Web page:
The Hunger Games (2012)
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Gary Ross, Billy Ray
Stanley Tucci, Wes Bentley, Jennifer Lawrence, Liam Hemsworth, Elizabeth Banks, Sandra Ellis Lafferty, Paula Malcomson, Rhoda Griffis, Josh Hutcherson, Dwayne Boyd, Anthony Reynolds, Judd Lormand, Woody Harrelson, Toby Jones, Kimiko Gelman, Nelson Ascencio, Brooke Bundy, Lenny Kravitz, Amandla Stenberg, Donald Sutherland, Alexander Ludwig, Isabelle Fuhrman, Ian Nelson, Kalia Prescott, Karan Kendrick, Katie Kneeland, Steve Coulter, Sharon Morris, John Ross
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We all have the films that we want to see so badly that when we do it's hard to be subjective about the actual quality. Likewise, there are themes that may resonate more with some of us than others. I confess that I have a soft spot for heroic antics, the moment in a film when a character looks at the overwhelming horde and charges right for it with a shrug that seems to say, "I guess I have some work to do." Think when Iron Man first starts fighting during the climax of The Avengers.
Not all films are going to be like The Avengers, and that's fine too. The thematic material being brought into bounds by The Hunger Games is fine dramatic territory, a place where, quite frankly, it should be easy to manipulate the emotions of the viewer by plying the might of the State and the apathetic masses versus the willpower, desperation, and determination of a single person or small group of people who, for whatever reason, have chosen to resist. You can play this in a more adventurous, family-friendly way, such as Star Wars, or you can roll up your sleeves and try to really express in your reel world what you think is wrong with the real world.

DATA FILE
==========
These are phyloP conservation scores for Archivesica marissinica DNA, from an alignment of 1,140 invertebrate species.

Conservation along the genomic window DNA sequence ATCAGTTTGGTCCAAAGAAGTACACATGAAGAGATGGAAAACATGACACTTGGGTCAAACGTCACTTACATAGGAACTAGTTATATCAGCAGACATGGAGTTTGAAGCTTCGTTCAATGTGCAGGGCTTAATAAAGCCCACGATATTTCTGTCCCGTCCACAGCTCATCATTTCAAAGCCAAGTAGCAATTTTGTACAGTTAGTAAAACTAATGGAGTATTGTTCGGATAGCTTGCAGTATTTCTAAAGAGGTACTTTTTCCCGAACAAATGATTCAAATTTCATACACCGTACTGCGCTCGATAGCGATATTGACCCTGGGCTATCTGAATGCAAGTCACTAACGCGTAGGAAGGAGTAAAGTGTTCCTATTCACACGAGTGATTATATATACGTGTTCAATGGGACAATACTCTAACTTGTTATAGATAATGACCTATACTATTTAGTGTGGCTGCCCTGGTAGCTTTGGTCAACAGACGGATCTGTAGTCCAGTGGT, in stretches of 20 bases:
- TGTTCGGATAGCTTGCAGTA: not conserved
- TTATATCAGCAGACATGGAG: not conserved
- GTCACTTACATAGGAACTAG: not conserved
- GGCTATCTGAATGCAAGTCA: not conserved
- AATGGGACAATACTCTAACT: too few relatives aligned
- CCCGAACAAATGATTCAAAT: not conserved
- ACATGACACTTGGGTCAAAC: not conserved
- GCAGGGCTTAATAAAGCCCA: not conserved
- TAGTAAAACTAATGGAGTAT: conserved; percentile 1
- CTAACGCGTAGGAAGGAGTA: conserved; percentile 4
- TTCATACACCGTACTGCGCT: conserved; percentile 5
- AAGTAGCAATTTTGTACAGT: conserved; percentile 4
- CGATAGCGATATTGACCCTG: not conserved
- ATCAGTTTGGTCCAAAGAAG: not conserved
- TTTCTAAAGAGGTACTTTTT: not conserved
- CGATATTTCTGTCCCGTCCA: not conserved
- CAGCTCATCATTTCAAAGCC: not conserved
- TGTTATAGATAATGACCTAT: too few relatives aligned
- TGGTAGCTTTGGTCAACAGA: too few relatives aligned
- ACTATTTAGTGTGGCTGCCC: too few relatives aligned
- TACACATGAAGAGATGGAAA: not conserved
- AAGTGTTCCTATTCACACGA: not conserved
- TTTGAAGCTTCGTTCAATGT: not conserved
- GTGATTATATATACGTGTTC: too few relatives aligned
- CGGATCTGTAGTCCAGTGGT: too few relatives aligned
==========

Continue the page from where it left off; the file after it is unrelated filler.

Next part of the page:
As a book, I understand that this is what Hunger Games was; I haven't read it. As a film, in an effort to achieve a family-friendly PG-13 rating, I think it loses its way with whatever edge it may have had in the book, and it left me with my own distinct sense of apathy for both what it was trying to say and the characters it implemented to say it.
Not-too-distant future earth has been broken into twelve zones by wealth. Our protagonist, Katniss (Jennifer Lawrence), lives in the crappiest one in which food is daily quest. Ongoing are the Hunger Games, a battle royal betwixt two people under the age of eighteen from each of the twelve zones; 24 'children' to fight to the death for the amusement of everyone else, a distraction from the oppressiveness of the State. Katniss' sister is selected to compete - and dainty, demure little thing that she is, she's certain to become roadkill - so Katniss volunteers in her place. Katniss and her fellow zone 12 competitor, Peeta Bread (Josh Hutcherson), embark on their journey through training and marketing under the tutelage of Haymitch (Woody Harrelson) and Cinna (Lenny Kravitz) until the Games begin.